The deferred stock units awarded under the Non-Employee Director Compensation Program are not subject to forfeiture and are a general unsecured and unfunded obligation of the Company.

Committee Membership and Committee Chair Retainers.    Each director receives $10,000 annually for each committee membership (excluding the Executive Committee for which there is no retainer) and committee chairs receive an additional $5,000 annually for each committee chaired. These amounts are paid in cash in quarterly installments at the same time that the cash portion of the Board Retainer for the relevant quarter is paid.

Stock Ownership Guidelines.    Pursuant to the terms of the Non-Employee Director Compensation Program in effect in 2009, Directors are expected to own $250,000 in any combination of CIGNA common stock, deferred stock units, and restricted share equivalents within three years of joining the Board. Because of his recent election as a director, Mr. Partridge had not yet met the directors' ownership guideline as of December 31, 2009.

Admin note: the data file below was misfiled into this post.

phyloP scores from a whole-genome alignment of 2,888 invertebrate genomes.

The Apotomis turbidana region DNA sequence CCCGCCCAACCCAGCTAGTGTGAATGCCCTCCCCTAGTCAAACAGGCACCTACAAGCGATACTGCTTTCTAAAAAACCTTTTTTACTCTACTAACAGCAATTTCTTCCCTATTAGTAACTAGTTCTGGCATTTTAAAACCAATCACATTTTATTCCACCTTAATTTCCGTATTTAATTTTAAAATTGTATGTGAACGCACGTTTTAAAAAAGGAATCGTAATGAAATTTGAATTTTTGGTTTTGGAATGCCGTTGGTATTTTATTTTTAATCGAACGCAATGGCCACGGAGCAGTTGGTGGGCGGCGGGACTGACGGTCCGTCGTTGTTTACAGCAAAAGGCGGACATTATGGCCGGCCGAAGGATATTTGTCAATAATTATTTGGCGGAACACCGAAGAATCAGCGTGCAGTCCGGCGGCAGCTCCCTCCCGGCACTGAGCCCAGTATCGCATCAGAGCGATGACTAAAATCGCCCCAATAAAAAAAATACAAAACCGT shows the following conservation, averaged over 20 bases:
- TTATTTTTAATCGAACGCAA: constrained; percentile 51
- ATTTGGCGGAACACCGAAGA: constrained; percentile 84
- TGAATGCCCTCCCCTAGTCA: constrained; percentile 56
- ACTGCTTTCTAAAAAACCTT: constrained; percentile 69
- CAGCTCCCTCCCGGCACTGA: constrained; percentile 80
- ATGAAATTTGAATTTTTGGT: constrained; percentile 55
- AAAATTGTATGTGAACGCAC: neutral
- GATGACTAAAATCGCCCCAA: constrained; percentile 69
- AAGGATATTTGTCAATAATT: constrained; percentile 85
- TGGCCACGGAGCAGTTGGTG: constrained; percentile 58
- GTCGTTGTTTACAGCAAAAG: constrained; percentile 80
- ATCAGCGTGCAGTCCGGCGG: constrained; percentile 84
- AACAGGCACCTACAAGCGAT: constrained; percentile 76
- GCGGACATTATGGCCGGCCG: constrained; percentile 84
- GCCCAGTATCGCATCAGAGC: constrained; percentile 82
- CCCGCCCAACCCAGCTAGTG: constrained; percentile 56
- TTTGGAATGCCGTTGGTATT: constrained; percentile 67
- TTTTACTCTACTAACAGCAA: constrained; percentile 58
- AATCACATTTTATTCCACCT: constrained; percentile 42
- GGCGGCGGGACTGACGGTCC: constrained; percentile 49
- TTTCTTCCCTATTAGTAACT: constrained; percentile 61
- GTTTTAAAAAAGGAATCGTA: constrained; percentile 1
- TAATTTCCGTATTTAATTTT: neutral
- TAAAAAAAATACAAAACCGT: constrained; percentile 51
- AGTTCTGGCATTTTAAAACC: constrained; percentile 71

Independent Vice-Chairman/Chairman Compensation.    In June 2009, CIGNA announced the separation of the roles of Chairman of the Board and Chief Executive Officer effective December 2009 and also announced the appointment of Isaiah Harris, Jr. as Independent Vice-Chairman of the Board effective July 1, 2009 until December 25, 2009, when Mr. Harris became the Company's independent Chairman (see page 13 for a description of the role of the independent Chairman of the Board). Coincident with the June 2009 announcement, the CGC retained the services of compensation consultant, Towers Watson (formerly Towers Perrin), to develop the compensation program for the independent Vice-Chairman/Chairman role. Based on Towers Perrin's market study and compensation recommendations and pursuant to the Company's independent Vice-Chairman/Chairman Compensation Program, the Independent Vice-Chairman/Chairman of the Board receives an annual retainer of $125,000, paid quarterly, a Chairman Transition Retainer of $595,000, paid quarterly and other compensation, as described below.